"I'm planning to set up a fashion accessories website.
"I think I will be selling mostly on Amazon, eBay and other online platforms, but after watching your YouTube video 'Doing Business on the Internet' (www.youtube.com/watch?v=D7eRDI2_pMU), I realize it's going to be tough to build a distinctive brand without my own website.
"What are some of the legal things I need to think about before my site 'goes live.' Do I really need the 30-page Terms and Conditions document that I see on other websites? Nobody reads those things, in my opinion."
I've said this before (on YouTube and elsewhere), and I'll say it again: Every small business needs a website of its own, especially if the business owner is looking to build a distinctive brand. There are three reasons:
--Everybody expects you to have one (if your company name were, say, Suzie's Fantasies and www.suziesfantasies.com weren't your website, it would be an instant credibility kill).
--There is only one place on the internet -- only one -- where you can sell stuff and keep 100 percent of the profits, and that's your own website.
--When you sell from your own website, you make the rules. When you sell on Amazon, eBay or anywhere else online, you have to follow their rules, and you may not agree with their rules.
What's more, all of your pages on social media, eBay, Amazon and elsewhere should have one primary goal: to drive traffic to your website.
The legal documents you need for a retail website are fairly straightforward.
Copyright Notice. OK, strictly speaking, this isn't a document. But the federal copyright notice should appear as a footer on all pages on your website, not just your home page.
If you have a corporation or a limited liability company, the copyright should be in the company's name, not your name.
The "all rights reserved" part of the notice isn't required by law, but it's good to have -- translated into layperson's English, it means "Unless I've given you permission to use any of this stuff, you don't have permission, so don't use it unless you have a high tolerance for pain."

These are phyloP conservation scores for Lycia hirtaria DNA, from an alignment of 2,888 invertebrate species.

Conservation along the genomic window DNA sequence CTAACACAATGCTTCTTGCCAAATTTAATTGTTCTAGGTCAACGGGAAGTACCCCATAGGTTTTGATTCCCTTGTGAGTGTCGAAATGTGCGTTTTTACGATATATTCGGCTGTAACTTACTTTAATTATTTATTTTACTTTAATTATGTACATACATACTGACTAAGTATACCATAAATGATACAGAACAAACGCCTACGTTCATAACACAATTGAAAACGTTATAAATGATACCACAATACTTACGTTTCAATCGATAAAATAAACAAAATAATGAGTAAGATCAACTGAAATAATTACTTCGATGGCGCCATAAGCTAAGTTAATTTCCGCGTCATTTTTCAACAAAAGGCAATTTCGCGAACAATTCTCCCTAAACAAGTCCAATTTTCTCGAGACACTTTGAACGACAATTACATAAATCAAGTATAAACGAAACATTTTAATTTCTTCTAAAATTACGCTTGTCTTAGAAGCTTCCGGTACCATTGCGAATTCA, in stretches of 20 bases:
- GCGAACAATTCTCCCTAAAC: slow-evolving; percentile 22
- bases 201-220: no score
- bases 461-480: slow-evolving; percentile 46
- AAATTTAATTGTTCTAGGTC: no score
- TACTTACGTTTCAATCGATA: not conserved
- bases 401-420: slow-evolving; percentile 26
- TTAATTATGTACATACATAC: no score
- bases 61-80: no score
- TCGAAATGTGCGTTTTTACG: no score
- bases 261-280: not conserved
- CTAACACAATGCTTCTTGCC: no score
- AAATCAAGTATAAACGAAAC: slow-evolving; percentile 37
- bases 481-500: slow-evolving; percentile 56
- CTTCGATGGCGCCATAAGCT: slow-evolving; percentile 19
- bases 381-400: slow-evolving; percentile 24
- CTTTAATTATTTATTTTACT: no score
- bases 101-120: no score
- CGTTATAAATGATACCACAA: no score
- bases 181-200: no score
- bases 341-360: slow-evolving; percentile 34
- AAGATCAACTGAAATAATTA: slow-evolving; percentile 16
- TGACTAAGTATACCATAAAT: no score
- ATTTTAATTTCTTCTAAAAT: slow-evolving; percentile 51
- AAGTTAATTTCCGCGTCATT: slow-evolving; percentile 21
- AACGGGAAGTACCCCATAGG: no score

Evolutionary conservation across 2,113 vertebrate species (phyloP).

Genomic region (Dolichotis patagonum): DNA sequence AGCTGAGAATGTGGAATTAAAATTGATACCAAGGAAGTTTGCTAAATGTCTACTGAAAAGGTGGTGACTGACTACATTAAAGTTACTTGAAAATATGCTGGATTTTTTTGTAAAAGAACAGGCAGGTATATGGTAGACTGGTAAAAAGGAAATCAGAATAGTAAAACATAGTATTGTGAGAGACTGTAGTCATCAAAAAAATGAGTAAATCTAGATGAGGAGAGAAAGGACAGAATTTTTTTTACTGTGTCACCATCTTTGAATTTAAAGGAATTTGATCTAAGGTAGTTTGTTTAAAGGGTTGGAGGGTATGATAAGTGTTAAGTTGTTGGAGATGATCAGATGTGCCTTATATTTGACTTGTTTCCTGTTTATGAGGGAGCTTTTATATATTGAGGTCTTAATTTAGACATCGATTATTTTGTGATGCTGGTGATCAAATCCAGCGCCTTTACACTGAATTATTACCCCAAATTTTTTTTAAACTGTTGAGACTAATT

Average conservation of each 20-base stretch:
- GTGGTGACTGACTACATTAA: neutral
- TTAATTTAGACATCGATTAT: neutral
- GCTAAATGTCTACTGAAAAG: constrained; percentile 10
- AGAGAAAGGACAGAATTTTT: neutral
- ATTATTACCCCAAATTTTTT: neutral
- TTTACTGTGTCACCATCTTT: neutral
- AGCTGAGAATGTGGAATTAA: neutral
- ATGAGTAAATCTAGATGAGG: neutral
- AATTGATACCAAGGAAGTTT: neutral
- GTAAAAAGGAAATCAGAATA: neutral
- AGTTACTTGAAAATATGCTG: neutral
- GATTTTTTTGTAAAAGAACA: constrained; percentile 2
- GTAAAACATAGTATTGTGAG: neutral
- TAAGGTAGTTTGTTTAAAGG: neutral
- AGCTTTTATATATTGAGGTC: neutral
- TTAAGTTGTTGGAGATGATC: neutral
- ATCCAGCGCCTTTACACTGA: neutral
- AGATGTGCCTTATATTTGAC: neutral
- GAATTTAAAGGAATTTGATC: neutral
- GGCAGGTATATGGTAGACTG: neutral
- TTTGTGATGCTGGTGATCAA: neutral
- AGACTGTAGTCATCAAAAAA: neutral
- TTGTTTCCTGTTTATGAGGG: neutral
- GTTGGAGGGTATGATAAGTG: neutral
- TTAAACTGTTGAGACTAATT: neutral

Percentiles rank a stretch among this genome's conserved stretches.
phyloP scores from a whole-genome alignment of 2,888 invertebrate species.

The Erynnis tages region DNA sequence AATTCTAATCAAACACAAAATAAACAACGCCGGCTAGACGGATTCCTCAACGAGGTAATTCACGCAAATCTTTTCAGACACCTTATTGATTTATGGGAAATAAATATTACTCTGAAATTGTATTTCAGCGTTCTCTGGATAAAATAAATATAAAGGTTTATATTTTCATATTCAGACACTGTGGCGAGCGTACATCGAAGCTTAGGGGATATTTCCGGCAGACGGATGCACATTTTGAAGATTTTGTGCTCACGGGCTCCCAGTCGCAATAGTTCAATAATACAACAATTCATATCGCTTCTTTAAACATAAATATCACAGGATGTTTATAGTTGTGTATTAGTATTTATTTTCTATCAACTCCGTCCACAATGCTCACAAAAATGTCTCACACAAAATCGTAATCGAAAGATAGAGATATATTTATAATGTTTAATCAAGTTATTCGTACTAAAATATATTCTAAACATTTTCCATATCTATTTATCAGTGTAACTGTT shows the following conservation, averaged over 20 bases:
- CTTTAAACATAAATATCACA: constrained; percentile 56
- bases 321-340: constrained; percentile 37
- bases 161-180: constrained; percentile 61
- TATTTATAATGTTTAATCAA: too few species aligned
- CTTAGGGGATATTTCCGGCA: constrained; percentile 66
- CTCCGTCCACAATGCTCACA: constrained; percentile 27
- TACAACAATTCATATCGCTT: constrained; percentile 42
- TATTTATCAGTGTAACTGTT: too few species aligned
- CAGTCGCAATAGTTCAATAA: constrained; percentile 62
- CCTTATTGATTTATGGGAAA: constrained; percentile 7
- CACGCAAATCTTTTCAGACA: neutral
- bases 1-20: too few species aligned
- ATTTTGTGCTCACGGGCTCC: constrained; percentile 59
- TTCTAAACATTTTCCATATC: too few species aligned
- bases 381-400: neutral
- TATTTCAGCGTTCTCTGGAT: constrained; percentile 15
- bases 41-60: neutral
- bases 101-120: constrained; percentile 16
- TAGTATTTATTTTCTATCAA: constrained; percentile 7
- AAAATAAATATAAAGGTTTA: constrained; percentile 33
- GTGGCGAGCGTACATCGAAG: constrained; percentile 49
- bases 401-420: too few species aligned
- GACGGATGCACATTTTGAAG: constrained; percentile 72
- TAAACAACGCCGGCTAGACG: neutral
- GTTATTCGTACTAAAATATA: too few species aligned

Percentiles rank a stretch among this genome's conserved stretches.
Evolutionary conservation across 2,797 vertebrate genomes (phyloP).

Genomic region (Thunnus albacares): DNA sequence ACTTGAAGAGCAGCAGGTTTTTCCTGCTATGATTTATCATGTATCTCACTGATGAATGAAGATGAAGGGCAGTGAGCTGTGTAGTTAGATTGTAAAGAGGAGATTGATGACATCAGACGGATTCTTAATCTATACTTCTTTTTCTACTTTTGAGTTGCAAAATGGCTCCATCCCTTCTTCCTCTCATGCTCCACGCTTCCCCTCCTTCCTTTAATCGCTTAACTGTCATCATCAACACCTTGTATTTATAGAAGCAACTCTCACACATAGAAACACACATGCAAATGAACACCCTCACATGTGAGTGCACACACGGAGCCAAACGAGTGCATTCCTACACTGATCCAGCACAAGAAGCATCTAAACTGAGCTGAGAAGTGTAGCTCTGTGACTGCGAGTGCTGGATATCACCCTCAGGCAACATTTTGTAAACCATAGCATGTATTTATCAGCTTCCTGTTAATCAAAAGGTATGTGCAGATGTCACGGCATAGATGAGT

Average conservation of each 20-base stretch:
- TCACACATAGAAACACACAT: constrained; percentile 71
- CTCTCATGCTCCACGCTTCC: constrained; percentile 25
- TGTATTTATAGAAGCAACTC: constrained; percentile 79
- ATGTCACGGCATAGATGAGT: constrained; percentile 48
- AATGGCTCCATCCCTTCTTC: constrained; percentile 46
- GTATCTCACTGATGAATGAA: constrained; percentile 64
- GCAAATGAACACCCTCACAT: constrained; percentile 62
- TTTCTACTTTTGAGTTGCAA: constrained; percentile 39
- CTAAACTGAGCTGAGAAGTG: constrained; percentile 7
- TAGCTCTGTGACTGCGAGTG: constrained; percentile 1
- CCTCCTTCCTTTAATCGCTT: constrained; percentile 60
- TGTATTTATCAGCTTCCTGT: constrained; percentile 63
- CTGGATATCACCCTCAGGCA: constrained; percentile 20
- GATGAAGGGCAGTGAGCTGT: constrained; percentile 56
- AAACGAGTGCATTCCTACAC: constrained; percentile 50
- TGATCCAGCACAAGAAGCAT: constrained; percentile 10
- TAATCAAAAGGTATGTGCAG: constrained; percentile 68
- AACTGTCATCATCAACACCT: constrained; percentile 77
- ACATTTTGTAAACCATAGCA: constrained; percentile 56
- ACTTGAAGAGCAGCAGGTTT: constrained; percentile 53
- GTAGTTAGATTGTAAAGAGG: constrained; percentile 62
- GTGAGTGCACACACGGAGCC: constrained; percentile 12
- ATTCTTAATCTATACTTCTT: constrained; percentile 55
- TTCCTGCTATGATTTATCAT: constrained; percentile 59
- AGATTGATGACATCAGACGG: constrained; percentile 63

Terms and Conditions AKA "the User's Agreement." Yes, you are right: Very few people read the legal documents on websites. There is, however, one who does: a lawyer representing someone who wants to sue you and is looking for loopholes to crawl through to make your life miserable.
For this reason, I'm not a fan of legal documents on my clients' websites being written in plain English. Plain English is not precise enough to prevent lawsuits. Give me old-fashioned legalese any day of the week. Since nobody is reading your agreement anyway, why are you concerned about making it easy to read? These documents exist for one reason only: to protect you against liability. Let your lawyer go crazy here and make the document as tight and ironclad as possible.
Be sure the customer accepts your agreement terms as part of the checkout process. I really like the feature that requires customers to scroll down to the end of the document before the "I accept" button is enabled.
Returns and Exchanges Policy. Go to any UPS store any day of the week and count the number of boxes with merchandise being returned to Amazon, Zappos and other online retailers. Your customers expect to know exactly when they can and can't return merchandise.
Many retailers bury this information in their website terms and conditions document, and I think that's a mistake. The returns and exchanges policy should appear as a link at the bottom of each page on your website. That way, the customers can easily find the information they need, and it will help stave off claims like "I didn't know I couldn't return the dress a year later."
Wholesale Terms. If you allow other businesses to have wholesale accounts, then your wholesale terms and conditions should be spelled out in a separate policy document, again with a link at the bottom of each webpage.
Other Policies. If you have lots of content on your website, consider a copyright and permissions policy that lets people know when and how they can use your copyrighted material. If you have blogs or other social media features on your site, you may need a separate social media rules and regulations document outlining acceptable behavior.
No two websites are exactly alike in their legal needs, so try not to borrow another site's legal documents. Tell your lawyer what you're planning to do on your website, and have him or her tailor the documents you will need. It will be well worth the expense.
And if you do decide to borrow someone else's documents, please be sure to change the company name before you post them online.
Cliff Ennico (firstname.lastname@example.org) is a syndicated columnist, author and former host of the PBS television series "Money Hunt." This column is no substitute for legal, tax or financial advice, which can be furnished only by a qualified professional licensed in your state. To find out more about Cliff Ennico and other Creators Syndicate writers and cartoonists, visit our webpage at www.creators.com.
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